PHI6366 Plato's Symposium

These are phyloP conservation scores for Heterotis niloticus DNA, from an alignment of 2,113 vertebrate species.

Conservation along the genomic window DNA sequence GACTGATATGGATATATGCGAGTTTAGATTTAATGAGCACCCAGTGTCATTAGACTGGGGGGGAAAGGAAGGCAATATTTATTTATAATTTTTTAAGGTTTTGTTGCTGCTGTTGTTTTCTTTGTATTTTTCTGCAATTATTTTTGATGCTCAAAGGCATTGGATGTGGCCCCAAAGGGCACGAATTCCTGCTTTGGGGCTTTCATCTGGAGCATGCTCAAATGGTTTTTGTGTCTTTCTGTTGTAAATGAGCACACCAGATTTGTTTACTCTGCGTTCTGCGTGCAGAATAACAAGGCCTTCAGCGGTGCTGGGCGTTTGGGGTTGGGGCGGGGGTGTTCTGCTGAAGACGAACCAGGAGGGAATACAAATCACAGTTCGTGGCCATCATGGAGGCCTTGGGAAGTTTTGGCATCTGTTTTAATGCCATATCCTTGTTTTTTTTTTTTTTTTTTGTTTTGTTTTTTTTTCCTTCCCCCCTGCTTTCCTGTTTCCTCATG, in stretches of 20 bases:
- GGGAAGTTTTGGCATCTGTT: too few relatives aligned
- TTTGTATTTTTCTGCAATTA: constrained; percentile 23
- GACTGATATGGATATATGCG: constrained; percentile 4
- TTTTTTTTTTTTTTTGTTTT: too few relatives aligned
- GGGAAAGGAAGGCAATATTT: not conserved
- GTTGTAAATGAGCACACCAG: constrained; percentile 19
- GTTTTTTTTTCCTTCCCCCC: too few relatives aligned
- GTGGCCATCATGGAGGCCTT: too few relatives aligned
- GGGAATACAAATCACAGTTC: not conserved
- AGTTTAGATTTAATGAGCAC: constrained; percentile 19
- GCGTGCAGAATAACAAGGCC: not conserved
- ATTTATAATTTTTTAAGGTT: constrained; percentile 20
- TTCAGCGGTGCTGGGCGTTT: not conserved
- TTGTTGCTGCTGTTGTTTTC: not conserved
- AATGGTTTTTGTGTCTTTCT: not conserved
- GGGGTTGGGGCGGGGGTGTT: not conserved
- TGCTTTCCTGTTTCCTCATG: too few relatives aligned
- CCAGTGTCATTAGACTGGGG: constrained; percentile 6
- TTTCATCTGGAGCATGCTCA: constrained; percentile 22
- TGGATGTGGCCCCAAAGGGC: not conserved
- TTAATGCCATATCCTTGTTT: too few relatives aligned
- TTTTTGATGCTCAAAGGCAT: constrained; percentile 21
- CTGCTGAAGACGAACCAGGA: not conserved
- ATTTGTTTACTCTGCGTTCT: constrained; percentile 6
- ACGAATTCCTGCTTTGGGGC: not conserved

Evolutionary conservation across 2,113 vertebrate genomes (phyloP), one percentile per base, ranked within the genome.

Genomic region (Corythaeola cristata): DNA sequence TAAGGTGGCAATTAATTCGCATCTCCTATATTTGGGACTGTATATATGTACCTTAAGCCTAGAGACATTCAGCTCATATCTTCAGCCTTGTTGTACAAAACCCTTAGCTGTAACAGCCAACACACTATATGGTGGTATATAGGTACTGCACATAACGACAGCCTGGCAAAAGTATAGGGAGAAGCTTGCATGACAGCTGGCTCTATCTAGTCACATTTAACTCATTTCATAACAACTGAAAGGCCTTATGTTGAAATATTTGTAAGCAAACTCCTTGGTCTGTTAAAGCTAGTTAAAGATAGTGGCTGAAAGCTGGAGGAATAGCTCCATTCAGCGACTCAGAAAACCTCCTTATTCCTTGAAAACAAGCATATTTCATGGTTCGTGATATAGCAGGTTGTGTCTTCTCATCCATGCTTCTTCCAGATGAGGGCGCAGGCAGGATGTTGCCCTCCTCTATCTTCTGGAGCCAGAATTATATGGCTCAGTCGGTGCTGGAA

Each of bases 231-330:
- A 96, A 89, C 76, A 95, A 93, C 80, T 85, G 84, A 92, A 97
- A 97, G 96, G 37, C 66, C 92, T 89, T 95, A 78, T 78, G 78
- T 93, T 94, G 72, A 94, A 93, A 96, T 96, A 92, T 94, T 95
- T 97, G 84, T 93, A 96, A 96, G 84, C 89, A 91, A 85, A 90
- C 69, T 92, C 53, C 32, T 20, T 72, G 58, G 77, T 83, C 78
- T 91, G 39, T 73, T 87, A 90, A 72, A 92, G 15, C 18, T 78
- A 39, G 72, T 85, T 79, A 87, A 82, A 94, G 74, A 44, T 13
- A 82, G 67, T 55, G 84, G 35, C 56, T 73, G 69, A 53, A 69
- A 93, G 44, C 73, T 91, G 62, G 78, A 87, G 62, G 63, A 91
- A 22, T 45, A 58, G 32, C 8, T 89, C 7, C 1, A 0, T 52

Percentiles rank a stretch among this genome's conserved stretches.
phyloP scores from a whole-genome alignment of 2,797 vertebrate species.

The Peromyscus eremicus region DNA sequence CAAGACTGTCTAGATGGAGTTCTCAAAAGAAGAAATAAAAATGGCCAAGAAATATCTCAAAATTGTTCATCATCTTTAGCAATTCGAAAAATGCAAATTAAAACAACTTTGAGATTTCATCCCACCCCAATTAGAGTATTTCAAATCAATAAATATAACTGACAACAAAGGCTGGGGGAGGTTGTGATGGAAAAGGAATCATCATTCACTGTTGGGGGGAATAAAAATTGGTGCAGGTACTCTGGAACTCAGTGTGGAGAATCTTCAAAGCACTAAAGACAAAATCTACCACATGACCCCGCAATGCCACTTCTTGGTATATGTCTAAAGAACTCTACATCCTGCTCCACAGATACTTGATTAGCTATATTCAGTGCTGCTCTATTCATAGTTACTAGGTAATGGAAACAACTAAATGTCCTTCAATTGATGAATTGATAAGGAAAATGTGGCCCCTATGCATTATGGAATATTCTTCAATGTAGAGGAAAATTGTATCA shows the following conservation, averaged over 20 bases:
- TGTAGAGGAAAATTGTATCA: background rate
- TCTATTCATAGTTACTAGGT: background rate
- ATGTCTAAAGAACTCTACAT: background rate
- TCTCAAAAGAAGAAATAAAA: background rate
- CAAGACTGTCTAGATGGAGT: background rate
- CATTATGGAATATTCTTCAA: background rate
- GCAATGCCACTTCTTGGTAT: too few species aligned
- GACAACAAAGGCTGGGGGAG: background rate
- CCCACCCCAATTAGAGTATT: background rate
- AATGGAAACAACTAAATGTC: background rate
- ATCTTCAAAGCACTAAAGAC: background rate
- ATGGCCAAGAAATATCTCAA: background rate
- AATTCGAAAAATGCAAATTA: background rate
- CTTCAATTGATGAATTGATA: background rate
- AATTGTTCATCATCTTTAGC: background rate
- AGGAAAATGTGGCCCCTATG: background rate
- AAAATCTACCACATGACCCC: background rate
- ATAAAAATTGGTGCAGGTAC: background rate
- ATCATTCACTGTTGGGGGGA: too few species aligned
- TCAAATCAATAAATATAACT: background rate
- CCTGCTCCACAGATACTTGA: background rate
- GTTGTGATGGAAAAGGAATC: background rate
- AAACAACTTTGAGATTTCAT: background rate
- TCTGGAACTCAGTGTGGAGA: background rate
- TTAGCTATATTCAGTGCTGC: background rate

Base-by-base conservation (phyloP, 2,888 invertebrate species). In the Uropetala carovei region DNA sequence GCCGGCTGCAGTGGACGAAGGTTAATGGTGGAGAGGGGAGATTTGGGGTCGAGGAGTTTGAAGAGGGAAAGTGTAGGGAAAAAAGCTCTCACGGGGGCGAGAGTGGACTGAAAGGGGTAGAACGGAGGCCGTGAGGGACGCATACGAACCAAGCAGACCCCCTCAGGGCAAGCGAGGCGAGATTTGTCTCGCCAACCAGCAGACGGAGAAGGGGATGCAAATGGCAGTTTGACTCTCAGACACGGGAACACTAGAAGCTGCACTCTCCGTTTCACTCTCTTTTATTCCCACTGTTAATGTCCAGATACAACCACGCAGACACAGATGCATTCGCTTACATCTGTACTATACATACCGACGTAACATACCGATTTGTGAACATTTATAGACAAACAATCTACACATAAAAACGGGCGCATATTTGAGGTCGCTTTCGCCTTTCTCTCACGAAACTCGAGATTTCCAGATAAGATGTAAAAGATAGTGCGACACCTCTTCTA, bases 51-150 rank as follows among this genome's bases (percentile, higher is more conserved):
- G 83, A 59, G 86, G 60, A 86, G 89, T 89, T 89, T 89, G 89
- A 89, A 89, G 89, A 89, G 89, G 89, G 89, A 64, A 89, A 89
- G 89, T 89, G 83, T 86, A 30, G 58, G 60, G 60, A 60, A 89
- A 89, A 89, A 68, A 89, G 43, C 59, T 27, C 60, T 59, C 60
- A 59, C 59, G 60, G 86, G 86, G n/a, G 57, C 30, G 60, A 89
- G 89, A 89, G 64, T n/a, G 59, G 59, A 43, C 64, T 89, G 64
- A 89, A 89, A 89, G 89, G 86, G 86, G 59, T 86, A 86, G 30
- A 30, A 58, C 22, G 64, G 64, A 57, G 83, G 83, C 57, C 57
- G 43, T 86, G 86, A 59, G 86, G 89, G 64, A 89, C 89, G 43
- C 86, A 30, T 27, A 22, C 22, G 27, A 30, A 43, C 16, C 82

The Symposium is a vivid, funny and moving dramatic dialogue in which a wide variety of characters – orators, doctor, comic poet, tragic poet, soldier-cum-statesman, philosopher and others – give widely differing accounts of the nature of erotic love (erôs) at a banquet. Students should be willing to engage in close textual study, although no previous knowledge of either ancient philosophy or ancient Greek is required. We will be exploring the origins, definition, aims, objects and effects of erôs, and asking whether it is viewed as a predominantly beneficial or harmful force. Are some manifestations of erôs better than others? Is re-channelling either possible or desirable, and if so, how and in what contexts? What happens to erôs if it is consummated? We will in addition explore the issues that the dialogue raises about relations between philosophy and literature, and the influence it has had on Western thought (e.g. Freud). The edition we will use is Rowe, C. J., 1998, Plato: Symposium. Oxford: Aris and Phillips Classical texts.